The Adventures of Chello Stringfellow
A Fantasy for the Not-Quite Adult
Not a day goes by that thirteen-year-old Chello Stringfellow doesn’t wish her sister was still alive. But when a magical, tea-obsessed stranger enters her life and grants her wish, things start to go terribly wrong, and Chello learns the price she must pay for his services. Now she must find a way to turn her not-so-dead sister back into a memory before the stranger leaves forever, taking the souls of her living family with him.
A lot has happened since the last time we saw each other. The Flood completely wrecked our house, so we had to live in a hotel for a while. Later we moved in with Aunt Rose and Uncle Tillman. Ina hated it there (of course!), so now we are living in Grandpa Stringfellow’s old house – you remember, the one with the rats and the broken toilet and all? But don’t worry, Uncle Tillman fixed it up for us. Dad helped as much as he could, but he doesn’t get around so good since he was hurt in The Flood. It’s been a whole year and he still has to spend a lot of time just sitting down.
At night the rats scruffle around in the cellar, and its kind of lonely up here on the hill with no other houses around (well, there is a crazy old lady who lives nearby), but I try not to care about any of it, because we are as far away from the river as we can get and still be living in Thief River Falls.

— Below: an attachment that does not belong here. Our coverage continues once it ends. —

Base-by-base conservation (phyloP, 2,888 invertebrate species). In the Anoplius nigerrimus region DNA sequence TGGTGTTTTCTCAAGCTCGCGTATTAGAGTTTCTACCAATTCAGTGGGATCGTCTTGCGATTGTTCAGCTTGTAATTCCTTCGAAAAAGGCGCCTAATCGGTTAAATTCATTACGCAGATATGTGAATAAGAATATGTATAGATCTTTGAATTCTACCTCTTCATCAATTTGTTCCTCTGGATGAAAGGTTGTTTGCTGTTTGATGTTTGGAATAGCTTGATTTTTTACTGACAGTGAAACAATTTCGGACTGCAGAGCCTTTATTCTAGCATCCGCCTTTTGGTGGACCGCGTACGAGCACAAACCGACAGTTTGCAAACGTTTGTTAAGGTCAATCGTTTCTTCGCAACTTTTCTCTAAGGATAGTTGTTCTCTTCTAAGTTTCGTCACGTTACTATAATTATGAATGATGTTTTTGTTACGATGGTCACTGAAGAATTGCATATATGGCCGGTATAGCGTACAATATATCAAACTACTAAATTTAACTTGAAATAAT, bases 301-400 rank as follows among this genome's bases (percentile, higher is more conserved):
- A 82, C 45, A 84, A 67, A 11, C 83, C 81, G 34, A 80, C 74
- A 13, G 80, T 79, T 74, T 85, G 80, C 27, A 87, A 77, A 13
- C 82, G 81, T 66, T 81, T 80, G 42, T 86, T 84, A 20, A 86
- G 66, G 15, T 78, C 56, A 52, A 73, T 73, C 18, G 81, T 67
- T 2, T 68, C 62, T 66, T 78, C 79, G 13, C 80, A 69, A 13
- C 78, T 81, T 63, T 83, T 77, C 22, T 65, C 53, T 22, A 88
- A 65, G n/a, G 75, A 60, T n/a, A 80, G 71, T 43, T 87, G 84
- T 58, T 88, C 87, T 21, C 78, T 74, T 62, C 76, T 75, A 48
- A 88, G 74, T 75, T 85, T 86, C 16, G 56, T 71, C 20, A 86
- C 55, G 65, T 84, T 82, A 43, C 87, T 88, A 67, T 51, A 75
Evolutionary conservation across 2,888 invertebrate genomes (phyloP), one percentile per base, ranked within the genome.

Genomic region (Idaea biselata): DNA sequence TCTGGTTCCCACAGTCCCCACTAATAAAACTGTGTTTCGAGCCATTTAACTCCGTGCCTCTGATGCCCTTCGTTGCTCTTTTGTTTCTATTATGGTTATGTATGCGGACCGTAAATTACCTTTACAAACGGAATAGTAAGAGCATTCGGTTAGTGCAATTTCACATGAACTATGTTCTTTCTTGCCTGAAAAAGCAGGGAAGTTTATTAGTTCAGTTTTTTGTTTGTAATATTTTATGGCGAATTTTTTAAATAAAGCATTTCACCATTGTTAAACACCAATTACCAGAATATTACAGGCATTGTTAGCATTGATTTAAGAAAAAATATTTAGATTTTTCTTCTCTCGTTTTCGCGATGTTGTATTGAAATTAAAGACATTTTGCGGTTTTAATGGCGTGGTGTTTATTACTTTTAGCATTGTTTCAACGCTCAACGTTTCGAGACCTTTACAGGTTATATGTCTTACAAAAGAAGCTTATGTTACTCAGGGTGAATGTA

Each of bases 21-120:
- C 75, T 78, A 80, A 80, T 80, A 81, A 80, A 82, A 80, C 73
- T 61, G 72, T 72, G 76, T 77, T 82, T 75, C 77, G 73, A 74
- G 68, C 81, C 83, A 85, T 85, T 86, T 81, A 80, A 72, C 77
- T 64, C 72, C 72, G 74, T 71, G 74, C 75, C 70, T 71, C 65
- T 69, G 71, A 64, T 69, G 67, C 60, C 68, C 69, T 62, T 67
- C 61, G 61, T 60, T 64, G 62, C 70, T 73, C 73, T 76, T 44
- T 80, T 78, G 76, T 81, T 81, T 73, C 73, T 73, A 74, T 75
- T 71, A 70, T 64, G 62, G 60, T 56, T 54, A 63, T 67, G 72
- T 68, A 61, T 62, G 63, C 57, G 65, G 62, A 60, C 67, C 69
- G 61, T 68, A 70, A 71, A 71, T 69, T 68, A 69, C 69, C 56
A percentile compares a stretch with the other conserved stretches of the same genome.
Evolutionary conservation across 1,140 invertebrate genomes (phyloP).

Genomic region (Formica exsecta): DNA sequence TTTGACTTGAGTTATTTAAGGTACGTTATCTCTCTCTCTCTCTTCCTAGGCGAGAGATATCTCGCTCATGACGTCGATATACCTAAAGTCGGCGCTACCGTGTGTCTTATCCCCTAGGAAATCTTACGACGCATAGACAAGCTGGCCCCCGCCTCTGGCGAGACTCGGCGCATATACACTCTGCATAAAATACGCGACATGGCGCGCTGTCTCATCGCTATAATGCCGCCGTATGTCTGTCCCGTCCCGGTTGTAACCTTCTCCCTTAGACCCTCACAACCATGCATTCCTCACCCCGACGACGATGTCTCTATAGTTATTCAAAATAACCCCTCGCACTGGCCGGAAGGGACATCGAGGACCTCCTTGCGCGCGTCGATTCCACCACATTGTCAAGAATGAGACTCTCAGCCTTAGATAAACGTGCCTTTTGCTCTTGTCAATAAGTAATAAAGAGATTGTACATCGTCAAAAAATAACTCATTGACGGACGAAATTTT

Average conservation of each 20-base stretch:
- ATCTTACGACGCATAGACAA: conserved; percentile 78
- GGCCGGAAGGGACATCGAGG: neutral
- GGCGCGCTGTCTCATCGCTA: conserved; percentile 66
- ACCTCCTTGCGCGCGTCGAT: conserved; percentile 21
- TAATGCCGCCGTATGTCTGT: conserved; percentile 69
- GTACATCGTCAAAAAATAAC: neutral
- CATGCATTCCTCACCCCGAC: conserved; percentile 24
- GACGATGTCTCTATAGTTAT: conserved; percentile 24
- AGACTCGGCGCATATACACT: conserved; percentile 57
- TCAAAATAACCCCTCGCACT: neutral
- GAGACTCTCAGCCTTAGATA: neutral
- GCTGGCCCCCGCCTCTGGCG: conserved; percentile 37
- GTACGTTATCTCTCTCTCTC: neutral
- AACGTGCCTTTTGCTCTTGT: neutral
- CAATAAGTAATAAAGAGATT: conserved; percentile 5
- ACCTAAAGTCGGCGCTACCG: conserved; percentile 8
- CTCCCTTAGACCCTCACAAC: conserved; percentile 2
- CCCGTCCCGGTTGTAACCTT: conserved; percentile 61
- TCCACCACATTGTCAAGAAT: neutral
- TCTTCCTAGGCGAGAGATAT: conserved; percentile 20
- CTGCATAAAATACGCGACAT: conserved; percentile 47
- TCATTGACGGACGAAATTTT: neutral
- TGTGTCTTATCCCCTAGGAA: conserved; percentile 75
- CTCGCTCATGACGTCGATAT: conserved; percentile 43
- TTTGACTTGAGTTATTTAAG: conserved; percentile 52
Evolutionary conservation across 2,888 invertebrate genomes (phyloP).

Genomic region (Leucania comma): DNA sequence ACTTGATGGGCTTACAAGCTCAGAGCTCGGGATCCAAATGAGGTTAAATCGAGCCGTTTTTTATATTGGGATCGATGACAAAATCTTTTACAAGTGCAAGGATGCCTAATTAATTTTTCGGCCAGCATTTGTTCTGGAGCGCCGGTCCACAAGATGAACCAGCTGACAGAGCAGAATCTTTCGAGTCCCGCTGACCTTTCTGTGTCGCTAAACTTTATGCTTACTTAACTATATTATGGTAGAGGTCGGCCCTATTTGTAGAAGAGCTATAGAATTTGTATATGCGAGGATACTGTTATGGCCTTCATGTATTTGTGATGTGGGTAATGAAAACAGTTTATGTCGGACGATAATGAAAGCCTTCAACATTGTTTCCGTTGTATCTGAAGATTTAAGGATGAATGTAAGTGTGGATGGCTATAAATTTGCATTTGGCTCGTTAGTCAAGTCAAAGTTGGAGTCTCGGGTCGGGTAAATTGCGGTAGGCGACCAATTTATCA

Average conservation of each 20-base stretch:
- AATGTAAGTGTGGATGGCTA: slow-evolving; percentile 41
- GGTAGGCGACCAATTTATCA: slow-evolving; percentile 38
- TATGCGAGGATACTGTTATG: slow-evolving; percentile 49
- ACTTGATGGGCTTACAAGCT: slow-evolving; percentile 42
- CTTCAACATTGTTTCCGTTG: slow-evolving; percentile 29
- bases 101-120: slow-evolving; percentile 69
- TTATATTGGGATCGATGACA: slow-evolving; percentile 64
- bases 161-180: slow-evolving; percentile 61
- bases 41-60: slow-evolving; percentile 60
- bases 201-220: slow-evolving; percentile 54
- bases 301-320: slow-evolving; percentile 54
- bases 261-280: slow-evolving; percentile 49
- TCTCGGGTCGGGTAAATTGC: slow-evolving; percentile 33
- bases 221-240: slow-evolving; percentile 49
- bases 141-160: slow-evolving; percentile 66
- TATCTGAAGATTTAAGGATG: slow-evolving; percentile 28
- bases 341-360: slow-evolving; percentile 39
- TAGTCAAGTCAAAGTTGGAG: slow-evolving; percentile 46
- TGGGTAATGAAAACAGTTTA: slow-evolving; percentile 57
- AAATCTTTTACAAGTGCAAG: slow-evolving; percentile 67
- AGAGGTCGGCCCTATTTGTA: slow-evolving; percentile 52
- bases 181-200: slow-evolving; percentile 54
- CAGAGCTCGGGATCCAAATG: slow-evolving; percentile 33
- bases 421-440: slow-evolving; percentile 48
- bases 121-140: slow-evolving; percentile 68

Right now I’m in my room, which is upstairs at the front. It has a big window seat where I sit and look out over the town and the whole valley. It’s beautiful in the morning when the fog lays in the valley like a big old fluffy pillow. The only bad is that they put Ina’s electric sign – which they saved from the old house – up on the front of this house, and it blasts so much purple light into my room that I think I’m sitting inside Barney’s stomach. (and he has a bellyache and needs to fart. Ha Ha.)
Aunt Rose made me promise not to tell Ina — which I wouldn’t anyway — but at night when you see the sign from out on the highway, you can’t see that it says INAMORATA’S DRIVE IN OF TRUTH – WHY WALK WHEN YOU CAN DRIVE IN TO THE FUTURE? Instead, all you see are the big purple letters I D I O T! I know Ina’s your
monster mom, but me and Aunt Rose think it’s seriously funny!!!